I'm sorry, but you are trying to solve the wrong problem. Your team isn't delivering much because your management has no expectations from them to do otherwise.
There is a saying in my country that literally translated means "As you teach them so you have them". Management taught this team that nothing happens if they don't deliver much, taught them that nothing happens if goals are missed, taught them that it's OK not to finish work. As you teach them so you have them.
I've seen this in every company I ever worked in. There are some high profile projects with strict deadlines, everyone works to the best of their abilities, there are stakeholder meetings, there are demos of the product being done, goals are set, work is managed to reach those goals, if deadlines are missed people notice and scramble to reorganize their work, etc.
And there are also some projects where everyone is just chilling. Management is so busy with the high profile projects that these other projects just fall through the cracks. If people keep quiet and avoid drawing attention to themselves, they can just fly under the radar indefinitely. Well, maybe not indefinitely, but quite some time. When management eventually notices, these projects get cancelled or hard deadlines are set or a lot of pressure is applied on the people to finish the work 'cause "what have you been doing all this time?". People leave or make a mess of things because the deadlines are unrealistic on the new schedule (would have been fine on the old schedule if people would have been working, but they weren't). So eventually, the projects get cancelled too.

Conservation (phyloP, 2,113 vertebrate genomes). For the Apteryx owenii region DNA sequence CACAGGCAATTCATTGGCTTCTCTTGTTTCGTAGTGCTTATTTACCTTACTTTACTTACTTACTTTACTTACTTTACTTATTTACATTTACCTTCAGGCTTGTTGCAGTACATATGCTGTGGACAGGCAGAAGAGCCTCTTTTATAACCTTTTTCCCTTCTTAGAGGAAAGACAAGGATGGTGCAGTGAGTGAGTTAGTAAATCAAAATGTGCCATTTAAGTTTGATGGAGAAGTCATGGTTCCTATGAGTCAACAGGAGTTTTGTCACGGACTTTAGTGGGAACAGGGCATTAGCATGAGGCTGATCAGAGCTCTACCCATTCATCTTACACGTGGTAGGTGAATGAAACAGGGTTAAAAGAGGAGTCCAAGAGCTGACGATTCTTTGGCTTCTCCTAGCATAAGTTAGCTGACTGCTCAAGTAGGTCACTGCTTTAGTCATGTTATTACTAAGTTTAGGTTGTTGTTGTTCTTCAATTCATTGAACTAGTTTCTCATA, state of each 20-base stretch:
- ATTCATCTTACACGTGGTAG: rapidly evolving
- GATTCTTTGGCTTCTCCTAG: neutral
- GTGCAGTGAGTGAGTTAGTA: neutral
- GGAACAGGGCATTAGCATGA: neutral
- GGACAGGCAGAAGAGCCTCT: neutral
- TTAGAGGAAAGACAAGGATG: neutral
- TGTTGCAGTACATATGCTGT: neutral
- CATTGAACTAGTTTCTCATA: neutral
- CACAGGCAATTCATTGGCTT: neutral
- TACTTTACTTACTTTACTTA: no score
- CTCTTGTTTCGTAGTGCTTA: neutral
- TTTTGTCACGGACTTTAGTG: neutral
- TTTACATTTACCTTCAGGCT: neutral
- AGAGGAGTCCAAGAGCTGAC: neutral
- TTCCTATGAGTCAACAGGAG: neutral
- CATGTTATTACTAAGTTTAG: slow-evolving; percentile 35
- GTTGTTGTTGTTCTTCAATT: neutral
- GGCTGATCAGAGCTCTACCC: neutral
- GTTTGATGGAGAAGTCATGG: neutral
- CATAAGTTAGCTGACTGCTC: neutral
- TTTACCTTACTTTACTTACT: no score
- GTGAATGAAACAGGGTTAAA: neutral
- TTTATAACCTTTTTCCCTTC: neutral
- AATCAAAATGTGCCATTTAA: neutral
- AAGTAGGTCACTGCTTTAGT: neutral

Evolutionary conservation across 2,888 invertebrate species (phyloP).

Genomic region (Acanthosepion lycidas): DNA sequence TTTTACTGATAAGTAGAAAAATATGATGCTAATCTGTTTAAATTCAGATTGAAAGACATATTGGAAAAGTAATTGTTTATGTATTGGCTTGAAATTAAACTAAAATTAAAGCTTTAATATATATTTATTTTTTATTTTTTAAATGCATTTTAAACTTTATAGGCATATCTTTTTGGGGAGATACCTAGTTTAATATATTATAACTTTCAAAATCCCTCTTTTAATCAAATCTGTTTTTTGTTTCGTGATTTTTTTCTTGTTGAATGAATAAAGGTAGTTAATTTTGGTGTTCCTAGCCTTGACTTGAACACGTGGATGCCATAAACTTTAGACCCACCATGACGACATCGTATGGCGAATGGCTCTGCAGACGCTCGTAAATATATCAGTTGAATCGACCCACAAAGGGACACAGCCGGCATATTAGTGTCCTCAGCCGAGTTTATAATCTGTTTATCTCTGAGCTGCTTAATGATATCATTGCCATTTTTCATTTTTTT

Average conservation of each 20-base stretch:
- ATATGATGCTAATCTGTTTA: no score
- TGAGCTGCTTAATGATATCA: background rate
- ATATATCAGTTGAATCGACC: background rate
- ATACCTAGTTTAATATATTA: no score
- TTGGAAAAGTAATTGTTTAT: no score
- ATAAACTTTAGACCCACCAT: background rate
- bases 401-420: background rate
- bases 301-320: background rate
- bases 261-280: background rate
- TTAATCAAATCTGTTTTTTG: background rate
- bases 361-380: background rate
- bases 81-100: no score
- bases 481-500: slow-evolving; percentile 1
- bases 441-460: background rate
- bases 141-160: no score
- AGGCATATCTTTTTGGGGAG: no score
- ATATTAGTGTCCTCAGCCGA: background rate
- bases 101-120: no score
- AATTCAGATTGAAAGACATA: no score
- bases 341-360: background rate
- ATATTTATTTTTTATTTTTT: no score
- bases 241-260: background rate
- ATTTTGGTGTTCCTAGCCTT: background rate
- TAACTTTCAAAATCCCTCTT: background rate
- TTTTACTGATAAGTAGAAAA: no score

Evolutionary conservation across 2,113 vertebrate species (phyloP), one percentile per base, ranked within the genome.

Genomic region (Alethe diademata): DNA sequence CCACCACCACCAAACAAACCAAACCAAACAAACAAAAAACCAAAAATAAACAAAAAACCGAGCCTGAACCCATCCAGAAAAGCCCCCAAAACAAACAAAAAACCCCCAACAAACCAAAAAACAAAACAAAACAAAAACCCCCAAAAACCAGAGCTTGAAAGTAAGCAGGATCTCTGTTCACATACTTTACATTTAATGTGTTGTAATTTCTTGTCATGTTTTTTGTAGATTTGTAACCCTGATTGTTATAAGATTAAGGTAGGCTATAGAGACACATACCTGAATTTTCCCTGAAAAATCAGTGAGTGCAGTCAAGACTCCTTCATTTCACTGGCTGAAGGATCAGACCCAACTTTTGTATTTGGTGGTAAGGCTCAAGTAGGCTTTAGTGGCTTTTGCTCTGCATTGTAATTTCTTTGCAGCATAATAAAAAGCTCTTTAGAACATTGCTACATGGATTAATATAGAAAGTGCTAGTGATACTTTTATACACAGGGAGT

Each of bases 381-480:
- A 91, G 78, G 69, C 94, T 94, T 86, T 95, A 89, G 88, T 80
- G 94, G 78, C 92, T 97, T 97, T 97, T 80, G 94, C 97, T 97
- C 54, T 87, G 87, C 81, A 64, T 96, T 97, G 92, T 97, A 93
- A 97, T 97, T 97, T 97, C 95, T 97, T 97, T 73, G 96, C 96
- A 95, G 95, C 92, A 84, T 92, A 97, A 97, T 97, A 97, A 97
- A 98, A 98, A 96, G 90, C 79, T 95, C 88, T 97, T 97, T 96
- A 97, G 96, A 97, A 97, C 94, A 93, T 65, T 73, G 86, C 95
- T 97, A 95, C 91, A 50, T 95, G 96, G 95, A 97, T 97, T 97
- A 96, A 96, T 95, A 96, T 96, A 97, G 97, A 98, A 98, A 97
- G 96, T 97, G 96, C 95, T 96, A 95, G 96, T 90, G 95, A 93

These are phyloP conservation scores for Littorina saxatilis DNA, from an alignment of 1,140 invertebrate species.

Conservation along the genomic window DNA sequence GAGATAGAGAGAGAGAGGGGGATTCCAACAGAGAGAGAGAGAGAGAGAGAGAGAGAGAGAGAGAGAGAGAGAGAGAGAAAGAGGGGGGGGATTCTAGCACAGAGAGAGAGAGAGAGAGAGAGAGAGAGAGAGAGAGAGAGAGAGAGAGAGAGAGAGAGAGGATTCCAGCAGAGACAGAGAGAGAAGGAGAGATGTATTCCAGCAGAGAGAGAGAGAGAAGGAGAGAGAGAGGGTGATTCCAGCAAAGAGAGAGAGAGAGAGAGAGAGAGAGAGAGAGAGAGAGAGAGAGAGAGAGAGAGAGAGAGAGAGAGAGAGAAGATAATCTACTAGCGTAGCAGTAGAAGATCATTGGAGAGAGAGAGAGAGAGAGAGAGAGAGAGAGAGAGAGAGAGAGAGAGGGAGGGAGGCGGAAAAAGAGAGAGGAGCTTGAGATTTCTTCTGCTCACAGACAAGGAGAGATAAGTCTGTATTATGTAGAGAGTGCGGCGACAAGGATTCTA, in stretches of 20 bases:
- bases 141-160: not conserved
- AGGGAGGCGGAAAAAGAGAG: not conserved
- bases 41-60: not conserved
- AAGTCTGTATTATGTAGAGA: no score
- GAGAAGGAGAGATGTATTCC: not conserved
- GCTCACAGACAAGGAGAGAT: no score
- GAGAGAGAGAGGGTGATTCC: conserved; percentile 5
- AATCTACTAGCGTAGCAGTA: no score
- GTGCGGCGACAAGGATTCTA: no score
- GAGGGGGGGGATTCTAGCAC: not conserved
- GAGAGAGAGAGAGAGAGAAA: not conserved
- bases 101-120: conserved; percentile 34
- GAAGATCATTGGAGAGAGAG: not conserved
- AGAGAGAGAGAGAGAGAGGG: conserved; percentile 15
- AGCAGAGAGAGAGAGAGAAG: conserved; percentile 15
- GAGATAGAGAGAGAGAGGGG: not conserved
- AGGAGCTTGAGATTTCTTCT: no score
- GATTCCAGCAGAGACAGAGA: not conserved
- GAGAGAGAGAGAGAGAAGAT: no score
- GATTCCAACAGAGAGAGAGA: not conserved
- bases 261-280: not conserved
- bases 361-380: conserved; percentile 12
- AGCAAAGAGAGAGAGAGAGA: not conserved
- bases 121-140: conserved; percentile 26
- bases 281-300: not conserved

Your problem isn't with the team, it's with management. Management needs to express their expectations, mention the consequences for not meeting them, collaborate with the team and get involved in actually managing this project. You can't impose hard deadlines (or simulate hard deadlines, as you say) but then keep looking the other way as things continue unfolding in the same manner.
Management needs to do its job from the start of the project, not just when there is a blip on the radar and then wonder "Where did this come from?". Spread your attention wider than the team. Everyone needs to get their s#it together, not just the team on the project.